A couple days into the trip, I woke up and realized we had been written up on TechCrunch. A week after the TC post, we saw roughly 7,000 visits and 5,600 uniques with a roughly 17% conversion rate to signups. The article also led to a massive influx of people trying to sell me new email services and a bunch of other things startups can’t afford. Fortunately we also got some killer feedback that we’ve been building off of. Users understood what what we were doing, but they wanted more. One guy even said he wanted to get updates on gigantic 164-foot yachts using the site. The feedback lit a fire under our asses because we knew we were on to something.
When I arrived in San Francisco, I felt a little bit like Sal Paradise thinking about the awesome opportunities that lie down each alley. I stayed with friends in San Francisco and worked at a desk loaned from my friends at Startup Weekend in SF were kind enough to let me use until I found a place in Mountain View. We had to wait three weeks to move-in, but I had already spent the better part of a week and a half trying to find a decent place. So I signed the lease and drifted in and out of friends’ places, co-working spaces, and coffee shops for a bit longer.
While Zach & Carrie were grinding out some new product features, I was also going back and forth with a videographer named Michael Marantz. Michael had done some original work that I really liked and I had reached out to him in February informing him I had no money but wanted to work with him. We both really connected on our love of storytelling & passion for an optimistic future fueled by great technology.
We launched the video, called ‘The Future is Ours’ less than a week after we moved into our apartment/office in Mountain View. About three weeks later the video had gathered more than 400,000 views in two weeks. We were pretty stunned to watch the view graph on Vimeo double day-over-day.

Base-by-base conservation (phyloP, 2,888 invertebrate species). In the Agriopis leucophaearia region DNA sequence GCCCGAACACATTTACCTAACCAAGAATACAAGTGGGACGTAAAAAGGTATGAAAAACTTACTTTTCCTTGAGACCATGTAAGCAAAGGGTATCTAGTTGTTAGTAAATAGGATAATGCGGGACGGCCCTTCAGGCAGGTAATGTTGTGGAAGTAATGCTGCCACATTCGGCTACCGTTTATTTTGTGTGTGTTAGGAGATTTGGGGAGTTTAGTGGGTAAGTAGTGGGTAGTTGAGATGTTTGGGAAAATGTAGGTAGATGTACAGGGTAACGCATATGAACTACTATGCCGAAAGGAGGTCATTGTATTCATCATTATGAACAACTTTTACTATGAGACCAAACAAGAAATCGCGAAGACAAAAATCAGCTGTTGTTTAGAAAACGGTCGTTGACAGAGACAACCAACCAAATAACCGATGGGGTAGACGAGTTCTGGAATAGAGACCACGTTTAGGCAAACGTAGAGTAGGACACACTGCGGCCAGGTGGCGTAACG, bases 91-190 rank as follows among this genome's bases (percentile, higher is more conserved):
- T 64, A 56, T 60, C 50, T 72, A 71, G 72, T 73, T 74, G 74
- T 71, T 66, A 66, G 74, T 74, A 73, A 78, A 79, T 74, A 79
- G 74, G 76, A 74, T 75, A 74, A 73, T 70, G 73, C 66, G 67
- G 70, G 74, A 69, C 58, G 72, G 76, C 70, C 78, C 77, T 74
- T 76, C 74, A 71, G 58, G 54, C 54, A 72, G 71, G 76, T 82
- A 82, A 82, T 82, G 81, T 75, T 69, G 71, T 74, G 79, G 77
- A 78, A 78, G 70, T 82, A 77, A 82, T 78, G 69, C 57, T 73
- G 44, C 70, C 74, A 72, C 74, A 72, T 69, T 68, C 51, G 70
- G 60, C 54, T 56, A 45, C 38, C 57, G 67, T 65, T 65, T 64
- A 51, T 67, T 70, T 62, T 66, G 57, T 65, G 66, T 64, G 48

Meanwhile, my co-founders and I had reunited. In the first week we were back together, we rolled out a big update to the site’s UI and put together a comprehensive roadmap of features for us to all hunker down on and ship. The degree to which our productivity increased really still blows me away.
Each day I’m meeting new ‘A-Level’ people out here that are willing to help us to a tremendous degree. The access to highly experienced, intelligent, and genuinely good people feels unparalleled here compared to anywhere else. After each meeting, I learn, grow, and leave humbled that I’ve had the opportunity to do so with such incredible people.
While I love Ohio and am unfamiliar with trying to build a company in other markets, I would highly recommend moving out here to anybody in the Midwest. Yes, it’s expensive, yes it is difficult, and yes it is crazy. You will have your ideas torn apart, but you will also leave better. Silicon Valley and San Francisco come as a package deal and offer an incredible amount of opportunity if you’re willing to work your ass off, come open to learning, admit failure, and commit to building something people need.
There are so many accelerators popping up around the country – including the one we did in Ohio – but having spent some time here in Silicon Valley, I have to conclude that Silicon Valley is in and of itself a startup accelerator.